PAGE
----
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Android lock screen bypass highlights mobile risk

Jul 03, 20133 mins
Data and Information SecurityMobile SecurityVideoconferencing

Recurring lock-screen problem demonstrates the need for additional layers of security on mobile devices, says analyst

A Skype bug that enables an attacker to bypass the lock screen on several Android mobile devices demonstrates once again the need for additional security to protect corporate data against such flaws, experts say.

“Pulser,” the developer administrator for XDA-Developers Forum, reported the bug in Skype version, which was released on Monday. Skype is installed on more than 100 million Android devices worldwide, says Microsoft, which acquired the messaging platform in 2011.

To exploit the flaw, the victim’s phone or tablet would need to have Skype turned on and the attacker would then have to call from another account, prompting the device to display the green answer button.

When the button is tapped to accept the call, the attacker would then hang up. Turning off the receiving device through the power button and turning it back on would end with the lock screen being bypassed until the gadget is rebooted.

Pulser successfully tested the bug on the Sony Experia Z, the Samsung Galaxy Note 2 and the Huawei Premia 4G.

Microsoft said in a statement on Wednesday: “We are investigating claims of an issue involving Skype for Android and will take actions as necessary to help protect customers.”

Lock screen-bypass bugs are not uncommon. A similar vulnerability was found in the Skype rival Viper in April, Ars Technica reported. The flaw affected smartphones made by Samsung, Sony and HTC.

In March, Samsung’s configuration of the emergency call function in its Android phones made it possible to unlock the devices. Terence Eden, a U.K.-based developer community manager, first reported the flaw with InMobi, a mobile advertising agency.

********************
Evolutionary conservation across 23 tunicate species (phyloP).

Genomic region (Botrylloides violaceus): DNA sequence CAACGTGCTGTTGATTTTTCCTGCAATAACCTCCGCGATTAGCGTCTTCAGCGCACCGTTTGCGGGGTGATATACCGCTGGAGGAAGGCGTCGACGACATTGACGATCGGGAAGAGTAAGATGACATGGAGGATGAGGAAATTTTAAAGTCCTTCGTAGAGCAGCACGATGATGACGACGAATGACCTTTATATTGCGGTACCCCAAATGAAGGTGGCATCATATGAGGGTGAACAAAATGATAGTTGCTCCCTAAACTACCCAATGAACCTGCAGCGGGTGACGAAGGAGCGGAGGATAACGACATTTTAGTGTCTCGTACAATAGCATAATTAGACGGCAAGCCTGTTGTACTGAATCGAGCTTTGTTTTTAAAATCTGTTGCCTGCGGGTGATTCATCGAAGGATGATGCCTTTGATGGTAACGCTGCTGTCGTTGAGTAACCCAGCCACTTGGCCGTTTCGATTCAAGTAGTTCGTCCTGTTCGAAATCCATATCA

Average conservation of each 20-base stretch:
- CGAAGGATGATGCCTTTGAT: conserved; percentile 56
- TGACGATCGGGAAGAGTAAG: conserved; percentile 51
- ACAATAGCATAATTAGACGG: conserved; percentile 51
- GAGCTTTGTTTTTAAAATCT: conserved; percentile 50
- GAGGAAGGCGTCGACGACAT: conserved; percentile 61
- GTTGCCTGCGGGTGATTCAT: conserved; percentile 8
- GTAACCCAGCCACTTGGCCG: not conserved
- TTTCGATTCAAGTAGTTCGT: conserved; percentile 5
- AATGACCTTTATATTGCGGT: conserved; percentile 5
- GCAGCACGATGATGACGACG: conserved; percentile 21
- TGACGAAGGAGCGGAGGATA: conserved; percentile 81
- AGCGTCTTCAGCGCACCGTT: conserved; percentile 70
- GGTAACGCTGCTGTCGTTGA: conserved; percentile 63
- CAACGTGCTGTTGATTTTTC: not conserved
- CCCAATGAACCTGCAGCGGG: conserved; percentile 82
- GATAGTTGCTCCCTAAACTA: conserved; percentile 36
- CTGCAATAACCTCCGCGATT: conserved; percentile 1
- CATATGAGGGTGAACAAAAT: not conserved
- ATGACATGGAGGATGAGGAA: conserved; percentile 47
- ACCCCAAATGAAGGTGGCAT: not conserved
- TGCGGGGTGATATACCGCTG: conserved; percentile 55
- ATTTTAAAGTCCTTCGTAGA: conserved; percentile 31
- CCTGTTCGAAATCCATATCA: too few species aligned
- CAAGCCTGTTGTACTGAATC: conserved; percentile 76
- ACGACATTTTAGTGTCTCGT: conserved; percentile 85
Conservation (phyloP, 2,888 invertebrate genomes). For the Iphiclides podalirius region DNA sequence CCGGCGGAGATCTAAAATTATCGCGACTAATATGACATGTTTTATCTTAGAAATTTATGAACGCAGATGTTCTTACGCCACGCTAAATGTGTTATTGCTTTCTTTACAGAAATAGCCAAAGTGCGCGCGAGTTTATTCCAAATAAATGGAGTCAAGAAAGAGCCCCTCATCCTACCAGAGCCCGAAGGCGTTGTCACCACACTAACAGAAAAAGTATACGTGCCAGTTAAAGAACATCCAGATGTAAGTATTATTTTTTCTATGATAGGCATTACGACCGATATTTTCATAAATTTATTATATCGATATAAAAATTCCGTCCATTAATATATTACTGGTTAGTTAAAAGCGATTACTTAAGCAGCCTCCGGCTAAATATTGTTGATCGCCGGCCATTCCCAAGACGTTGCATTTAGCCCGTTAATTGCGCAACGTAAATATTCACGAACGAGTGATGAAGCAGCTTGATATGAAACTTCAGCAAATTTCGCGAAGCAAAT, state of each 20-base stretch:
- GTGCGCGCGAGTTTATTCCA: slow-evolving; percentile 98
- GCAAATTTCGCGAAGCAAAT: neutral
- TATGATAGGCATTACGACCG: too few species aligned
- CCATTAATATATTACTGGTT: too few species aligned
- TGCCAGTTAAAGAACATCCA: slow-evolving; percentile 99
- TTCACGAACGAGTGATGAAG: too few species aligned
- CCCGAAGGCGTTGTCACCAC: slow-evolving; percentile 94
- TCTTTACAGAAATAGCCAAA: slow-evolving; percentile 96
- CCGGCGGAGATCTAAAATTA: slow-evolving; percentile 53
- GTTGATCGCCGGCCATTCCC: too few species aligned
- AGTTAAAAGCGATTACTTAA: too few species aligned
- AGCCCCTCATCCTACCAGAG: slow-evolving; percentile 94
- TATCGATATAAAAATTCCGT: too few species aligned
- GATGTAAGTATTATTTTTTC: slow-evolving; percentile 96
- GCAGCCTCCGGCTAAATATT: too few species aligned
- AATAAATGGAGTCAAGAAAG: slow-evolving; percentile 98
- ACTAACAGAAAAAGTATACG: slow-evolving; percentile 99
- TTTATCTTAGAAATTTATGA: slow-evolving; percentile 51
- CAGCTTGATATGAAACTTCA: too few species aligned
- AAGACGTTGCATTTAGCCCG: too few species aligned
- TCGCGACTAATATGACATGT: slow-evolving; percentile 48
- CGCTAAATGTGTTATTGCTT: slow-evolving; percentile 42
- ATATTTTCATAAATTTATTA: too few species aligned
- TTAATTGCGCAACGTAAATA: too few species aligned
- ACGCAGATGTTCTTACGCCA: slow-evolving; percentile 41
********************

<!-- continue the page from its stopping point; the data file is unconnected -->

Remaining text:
[Slide show: 10 tips for Android security]

“I’m actually surprised that we keep finding lock-screen vulnerabilities that are exploited by third-party applications,” Lee Cocking, vice president of strategy for mobile security firm Fixmo, said Tuesday of the latest flaw. “To me this speaks of overall security architecture issues with the platform, or at least with how background processes such as VoIP (Voice over IP) applications interact with the platform.”

Jack E. Gold, an analyst with J. Gold Associates, said the recurring lock-screen problem demonstrates the need for additional layers of security on mobile devices that carry corporate data. This is critical when employees use their own devices for work.

“The best approach is to segregate business apps and data from consumer apps with some form of virtualization or containers that isolate the corporate side of things,” he said.

Examples of vendors that provide virtualization technology to isolate corporate from personal data include VMWare and Enterproid. Vendors that provide container architectures include Mocana, Good Technology and Fixmo.

“The old adage that layered security is better than relying on a single wall of security is true here,” Gold said. “The lock screen should be just one layer of the goal to protect enterprise data.”

Francois Lascelles, a product architect for Layer 7, agreed that the lock screen should never be trusted by itself, on any device. “Built-in device lock has been shown to be easily cracked on all major mobile platforms,” he said.